The BMW i3 was the only fully electric vehicle available in South Africa for a very long time. Since its introduction around 2015, it has gone on to be South Africa’s all time top-selling fully electric vehicle up to now. The BMW i8 also tops the plug-in hybrid charts. Nissan briefly introduced the first generation Leaf, but it wasn’t on the market for very long due to range and battery degradation issues. The lack of an active thermal management system meant that the passively cooled Leaf’s battery was always at risk of accelerated battery degradation issues in hot and sunny South Africa. The Jaguar I Pace was introduced a couple of years ago. BMW then introduced the Mini Cooper SE last year. Porsche joined the cause and unleashed the Taycan last year. BMW is stepping it up another notch and is now bringing the I4, IX, and the IX3!
Interest in electric vehicles is growing in South Africa. The 2021 AutoTrader Mid-Year Car Industry Report says that over 285,000 searches of EVs were conducted in the first 6 months of 2021. This was a significant increase of over 211% compared to the same period last year. Now the other big German automakers appear to be seriously looking at this market. Audi is bringing 6 electric vehicle models to South Africa in Q1 2022. These are Audi e-tron 50, e-tron 55 SUVs, e-tron Sportback 55, e-tron Sportback S, e-tron GT, and the RS e-tron GT. Now Mercedes-Benz is getting in on the action. Mercedes-Benz is bringing the EQA, EQB, EQC, and EQS to South Africa in Q2 of 2022.
The Mercedes brand is loved in this part of the world. Owning a Mercedes-Benz is viewed as a status symbol. Mercedes already has an existing network of partners and dealerships in many countries in Africa. We hope these all-electric models, along with the upcoming EQE, the electric equivalent of the very popular E Class, will also be made available across the other markets on the continent. The introduction of all-electric Mercedes models with a real world range of around 600 km such as the EQS, will go a long way in transforming mobility in an important and very influential market segment on the continent. Here, we are talking about government and VIP fleets.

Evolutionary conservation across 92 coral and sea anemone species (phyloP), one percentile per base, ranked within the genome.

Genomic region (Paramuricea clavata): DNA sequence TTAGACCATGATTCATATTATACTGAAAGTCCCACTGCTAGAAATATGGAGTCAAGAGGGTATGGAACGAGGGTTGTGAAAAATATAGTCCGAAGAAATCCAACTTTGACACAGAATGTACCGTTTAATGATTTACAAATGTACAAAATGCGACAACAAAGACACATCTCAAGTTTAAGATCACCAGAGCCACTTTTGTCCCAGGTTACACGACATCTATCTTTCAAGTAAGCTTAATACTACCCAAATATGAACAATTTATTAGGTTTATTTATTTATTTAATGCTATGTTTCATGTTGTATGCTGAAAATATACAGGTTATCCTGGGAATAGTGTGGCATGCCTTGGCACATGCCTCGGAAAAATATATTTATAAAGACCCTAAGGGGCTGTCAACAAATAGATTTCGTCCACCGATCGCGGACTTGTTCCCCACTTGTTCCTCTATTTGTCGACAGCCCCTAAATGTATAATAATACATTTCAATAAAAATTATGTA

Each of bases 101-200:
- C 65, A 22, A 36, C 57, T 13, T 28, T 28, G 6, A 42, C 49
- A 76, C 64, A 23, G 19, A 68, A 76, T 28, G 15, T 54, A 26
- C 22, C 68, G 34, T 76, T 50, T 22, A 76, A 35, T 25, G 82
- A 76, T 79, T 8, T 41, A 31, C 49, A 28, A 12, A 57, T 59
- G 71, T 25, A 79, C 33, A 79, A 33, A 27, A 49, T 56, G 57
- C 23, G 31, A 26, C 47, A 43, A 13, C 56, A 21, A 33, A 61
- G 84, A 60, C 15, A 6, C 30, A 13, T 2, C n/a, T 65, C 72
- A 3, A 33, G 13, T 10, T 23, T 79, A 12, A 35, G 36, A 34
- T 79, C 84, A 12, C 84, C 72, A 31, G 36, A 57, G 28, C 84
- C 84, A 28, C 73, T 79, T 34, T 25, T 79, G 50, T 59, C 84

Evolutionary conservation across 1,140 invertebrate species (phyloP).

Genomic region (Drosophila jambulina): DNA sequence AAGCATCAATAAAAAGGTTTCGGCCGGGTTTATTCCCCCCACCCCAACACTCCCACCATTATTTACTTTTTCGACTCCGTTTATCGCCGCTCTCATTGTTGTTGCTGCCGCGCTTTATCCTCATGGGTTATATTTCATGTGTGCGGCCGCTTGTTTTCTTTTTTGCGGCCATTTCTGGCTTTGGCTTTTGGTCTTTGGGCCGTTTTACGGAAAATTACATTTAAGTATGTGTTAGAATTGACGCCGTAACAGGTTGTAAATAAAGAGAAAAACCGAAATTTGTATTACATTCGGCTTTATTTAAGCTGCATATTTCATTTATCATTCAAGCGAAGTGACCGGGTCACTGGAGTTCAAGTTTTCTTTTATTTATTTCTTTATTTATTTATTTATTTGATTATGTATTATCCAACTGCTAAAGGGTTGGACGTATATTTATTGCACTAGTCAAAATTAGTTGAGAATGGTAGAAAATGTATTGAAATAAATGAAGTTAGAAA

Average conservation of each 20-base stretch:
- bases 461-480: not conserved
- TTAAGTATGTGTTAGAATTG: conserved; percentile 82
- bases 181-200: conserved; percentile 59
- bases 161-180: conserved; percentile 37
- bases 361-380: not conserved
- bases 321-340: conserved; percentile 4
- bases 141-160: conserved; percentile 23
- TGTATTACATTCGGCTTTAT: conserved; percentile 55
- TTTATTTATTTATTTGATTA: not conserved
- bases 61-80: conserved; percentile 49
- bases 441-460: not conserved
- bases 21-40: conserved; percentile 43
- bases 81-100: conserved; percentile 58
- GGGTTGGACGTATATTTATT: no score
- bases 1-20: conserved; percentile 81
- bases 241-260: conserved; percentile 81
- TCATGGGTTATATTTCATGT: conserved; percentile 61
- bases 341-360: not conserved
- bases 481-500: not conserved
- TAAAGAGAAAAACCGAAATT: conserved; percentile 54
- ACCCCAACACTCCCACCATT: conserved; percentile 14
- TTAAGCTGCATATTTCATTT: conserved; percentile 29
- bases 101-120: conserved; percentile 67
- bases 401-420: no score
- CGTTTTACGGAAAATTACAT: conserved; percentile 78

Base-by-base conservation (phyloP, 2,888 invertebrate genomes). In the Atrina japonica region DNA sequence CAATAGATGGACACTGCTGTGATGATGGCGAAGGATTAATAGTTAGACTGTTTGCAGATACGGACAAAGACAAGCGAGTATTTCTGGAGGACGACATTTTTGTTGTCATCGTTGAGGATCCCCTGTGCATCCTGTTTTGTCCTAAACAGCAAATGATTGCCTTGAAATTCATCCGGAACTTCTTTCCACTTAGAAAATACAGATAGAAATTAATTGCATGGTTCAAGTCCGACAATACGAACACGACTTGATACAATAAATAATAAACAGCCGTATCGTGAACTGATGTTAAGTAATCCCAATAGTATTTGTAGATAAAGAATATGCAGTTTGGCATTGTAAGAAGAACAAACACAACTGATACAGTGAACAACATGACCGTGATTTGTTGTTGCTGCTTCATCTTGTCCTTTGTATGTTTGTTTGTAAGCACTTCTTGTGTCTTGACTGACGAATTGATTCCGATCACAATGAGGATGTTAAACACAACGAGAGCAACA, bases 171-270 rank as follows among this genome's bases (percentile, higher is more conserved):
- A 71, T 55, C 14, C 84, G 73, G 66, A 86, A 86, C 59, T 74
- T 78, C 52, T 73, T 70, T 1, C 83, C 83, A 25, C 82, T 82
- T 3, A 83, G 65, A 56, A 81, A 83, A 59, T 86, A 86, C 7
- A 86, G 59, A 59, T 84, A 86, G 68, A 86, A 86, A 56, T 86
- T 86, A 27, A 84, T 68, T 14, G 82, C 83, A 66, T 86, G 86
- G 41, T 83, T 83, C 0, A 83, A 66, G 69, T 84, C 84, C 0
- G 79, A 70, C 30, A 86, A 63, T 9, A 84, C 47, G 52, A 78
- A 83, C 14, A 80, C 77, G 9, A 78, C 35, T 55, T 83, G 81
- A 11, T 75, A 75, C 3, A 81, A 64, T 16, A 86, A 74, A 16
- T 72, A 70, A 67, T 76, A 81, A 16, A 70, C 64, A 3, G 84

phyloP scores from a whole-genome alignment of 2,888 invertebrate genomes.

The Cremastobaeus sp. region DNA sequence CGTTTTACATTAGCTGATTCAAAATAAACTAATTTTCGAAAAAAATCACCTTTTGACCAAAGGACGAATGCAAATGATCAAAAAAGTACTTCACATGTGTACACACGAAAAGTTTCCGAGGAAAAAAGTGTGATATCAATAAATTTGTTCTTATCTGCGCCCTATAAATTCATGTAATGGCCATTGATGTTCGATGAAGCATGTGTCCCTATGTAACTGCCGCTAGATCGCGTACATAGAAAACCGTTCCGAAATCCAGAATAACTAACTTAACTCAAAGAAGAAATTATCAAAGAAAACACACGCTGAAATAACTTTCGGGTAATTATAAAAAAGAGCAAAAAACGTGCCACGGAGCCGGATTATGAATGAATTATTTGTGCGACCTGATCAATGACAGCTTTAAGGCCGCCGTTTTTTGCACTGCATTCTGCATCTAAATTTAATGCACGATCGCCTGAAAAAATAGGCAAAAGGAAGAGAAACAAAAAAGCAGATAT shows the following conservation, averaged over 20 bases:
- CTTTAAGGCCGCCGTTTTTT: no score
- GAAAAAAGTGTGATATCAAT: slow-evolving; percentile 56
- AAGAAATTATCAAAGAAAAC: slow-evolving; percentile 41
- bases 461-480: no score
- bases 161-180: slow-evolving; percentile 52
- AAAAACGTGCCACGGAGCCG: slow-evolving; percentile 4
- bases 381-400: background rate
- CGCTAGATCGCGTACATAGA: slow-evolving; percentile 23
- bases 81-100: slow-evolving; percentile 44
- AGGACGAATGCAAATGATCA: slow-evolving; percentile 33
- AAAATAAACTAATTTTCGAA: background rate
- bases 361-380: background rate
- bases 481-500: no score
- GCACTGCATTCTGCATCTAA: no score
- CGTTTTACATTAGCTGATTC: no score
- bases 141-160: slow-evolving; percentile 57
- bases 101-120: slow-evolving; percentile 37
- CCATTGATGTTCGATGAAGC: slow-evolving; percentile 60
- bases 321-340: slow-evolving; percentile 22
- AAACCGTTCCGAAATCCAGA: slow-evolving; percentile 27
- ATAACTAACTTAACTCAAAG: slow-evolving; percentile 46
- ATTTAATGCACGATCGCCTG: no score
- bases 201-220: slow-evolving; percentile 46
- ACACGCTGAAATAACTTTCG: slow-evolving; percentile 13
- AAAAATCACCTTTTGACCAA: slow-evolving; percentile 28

Some African governments face a lot of criticism for prioritizing purchases of luxury German vehicles for their ministers and other government departments over more critical issues. Their love for these German brands will not go away anytime soon and that probably means that they are not about to stop buying these German luxury vehicles anytime soon! So, if they are going to keep buying these Mercedes-Benz vehicles, they might as well buy fully electric models.
As key policymakers and users of electric vehicles, it may incentivize them to formulate pro-EV policies across the continent to the benefit of their constituents. They will also be jolted into action to install charging stations at government facilities, offices, and other public places, building a charging network that can be opened to the public visiting these facilities. This could also encourage other workers at those facilities, and well as other users, to also buy electric vehicles. Most of these cars in these government fleets are often replaced after 3 or so years, after a certain mileage, or whichever comes first. Some of these vehicles will then find themselves on the used vehicle market after the owners receive their upgrades. This can be a positive thing in this case as the inventory of electric vehicles on the secondhand market will grow. The vehicles will now be available a price point more palatable for another tier of potential buyers.
Hotels, resorts, and their shuttle service providers, including car rental service fleet operators, also usually have a large fleet of Mercedes vehicles. These usually shuttle their guests from airports, to shopping malls, and to their business meetings in this class of luxury vehicles. They can now have the option to upgrade to electric models from Mercedes. These operators will help catalyze the installation of destination chargers at their hotels and at airports to charge the vehicles in between trips.